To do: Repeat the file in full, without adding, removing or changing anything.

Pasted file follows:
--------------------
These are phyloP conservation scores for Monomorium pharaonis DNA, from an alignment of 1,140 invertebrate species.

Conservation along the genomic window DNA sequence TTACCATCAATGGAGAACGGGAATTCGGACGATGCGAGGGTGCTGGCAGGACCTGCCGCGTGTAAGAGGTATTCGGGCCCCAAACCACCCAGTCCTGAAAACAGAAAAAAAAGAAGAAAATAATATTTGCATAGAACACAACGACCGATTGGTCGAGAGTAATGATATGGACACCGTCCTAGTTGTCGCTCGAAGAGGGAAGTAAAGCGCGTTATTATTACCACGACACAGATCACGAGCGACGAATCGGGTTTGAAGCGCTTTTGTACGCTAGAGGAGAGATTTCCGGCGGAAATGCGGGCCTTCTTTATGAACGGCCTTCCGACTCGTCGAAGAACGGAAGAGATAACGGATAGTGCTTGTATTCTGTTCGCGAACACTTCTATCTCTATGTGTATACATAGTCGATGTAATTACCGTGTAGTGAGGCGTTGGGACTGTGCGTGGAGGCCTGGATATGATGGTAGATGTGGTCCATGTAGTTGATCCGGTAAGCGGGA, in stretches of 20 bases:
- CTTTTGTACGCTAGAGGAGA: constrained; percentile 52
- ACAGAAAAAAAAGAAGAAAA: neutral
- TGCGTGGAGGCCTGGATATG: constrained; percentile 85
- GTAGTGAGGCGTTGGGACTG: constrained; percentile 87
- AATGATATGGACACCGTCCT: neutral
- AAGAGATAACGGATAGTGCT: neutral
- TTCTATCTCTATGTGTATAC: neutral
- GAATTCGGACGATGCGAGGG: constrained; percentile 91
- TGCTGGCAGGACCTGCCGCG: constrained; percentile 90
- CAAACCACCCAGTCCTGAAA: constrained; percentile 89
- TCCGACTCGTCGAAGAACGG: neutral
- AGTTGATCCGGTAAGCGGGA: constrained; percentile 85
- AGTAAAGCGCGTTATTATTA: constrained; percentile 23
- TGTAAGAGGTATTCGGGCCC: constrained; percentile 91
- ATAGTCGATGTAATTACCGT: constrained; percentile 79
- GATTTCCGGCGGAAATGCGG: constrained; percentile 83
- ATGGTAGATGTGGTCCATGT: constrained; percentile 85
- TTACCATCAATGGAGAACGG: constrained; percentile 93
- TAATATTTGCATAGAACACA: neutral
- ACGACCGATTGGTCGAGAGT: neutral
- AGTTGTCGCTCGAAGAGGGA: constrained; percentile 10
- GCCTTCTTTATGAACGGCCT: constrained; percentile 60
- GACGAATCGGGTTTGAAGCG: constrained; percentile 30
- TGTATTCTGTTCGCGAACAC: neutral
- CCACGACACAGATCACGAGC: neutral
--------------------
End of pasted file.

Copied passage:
These are phyloP conservation scores for Monomorium pharaonis DNA, from an alignment of 1,140 invertebrate species.

Conservation along the genomic window DNA sequence TTACCATCAATGGAGAACGGGAATTCGGACGATGCGAGGGTGCTGGCAGGACCTGCCGCGTGTAAGAGGTATTCGGGCCCCAAACCACCCAGTCCTGAAAACAGAAAAAAAAGAAGAAAATAATATTTGCATAGAACACAACGACCGATTGGTCGAGAGTAATGATATGGACACCGTCCTAGTTGTCGCTCGAAGAGGGAAGTAAAGCGCGTTATTATTACCACGACACAGATCACGAGCGACGAATCGGGTTTGAAGCGCTTTTGTACGCTAGAGGAGAGATTTCCGGCGGAAATGCGGGCCTTCTTTATGAACGGCCTTCCGACTCGTCGAAGAACGGAAGAGATAACGGATAGTGCTTGTATTCTGTTCGCGAACACTTCTATCTCTATGTGTATACATAGTCGATGTAATTACCGTGTAGTGAGGCGTTGGGACTGTGCGTGGAGGCCTGGATATGATGGTAGATGTGGTCCATGTAGTTGATCCGGTAAGCGGGA, in stretches of 20 bases:
- CTTTTGTACGCTAGAGGAGA: constrained; percentile 52
- ACAGAAAAAAAAGAAGAAAA: neutral
- TGCGTGGAGGCCTGGATATG: constrained; percentile 85
- GTAGTGAGGCGTTGGGACTG: constrained; percentile 87
- AATGATATGGACACCGTCCT: neutral
- AAGAGATAACGGATAGTGCT: neutral
- TTCTATCTCTATGTGTATAC: neutral
- GAATTCGGACGATGCGAGGG: constrained; percentile 91
- TGCTGGCAGGACCTGCCGCG: constrained; percentile 90
- CAAACCACCCAGTCCTGAAA: constrained; percentile 89
- TCCGACTCGTCGAAGAACGG: neutral
- AGTTGATCCGGTAAGCGGGA: constrained; percentile 85
- AGTAAAGCGCGTTATTATTA: constrained; percentile 23
- TGTAAGAGGTATTCGGGCCC: constrained; percentile 91
- ATAGTCGATGTAATTACCGT: constrained; percentile 79
- GATTTCCGGCGGAAATGCGG: constrained; percentile 83
- ATGGTAGATGTGGTCCATGT: constrained; percentile 85
- TTACCATCAATGGAGAACGG: constrained; percentile 93
- TAATATTTGCATAGAACACA: neutral
- ACGACCGATTGGTCGAGAGT: neutral
- AGTTGTCGCTCGAAGAGGGA: constrained; percentile 10
- GCCTTCTTTATGAACGGCCT: constrained; percentile 60
- GACGAATCGGGTTTGAAGCG: constrained; percentile 30
- TGTATTCTGTTCGCGAACAC: neutral
- CCACGACACAGATCACGAGC: neutral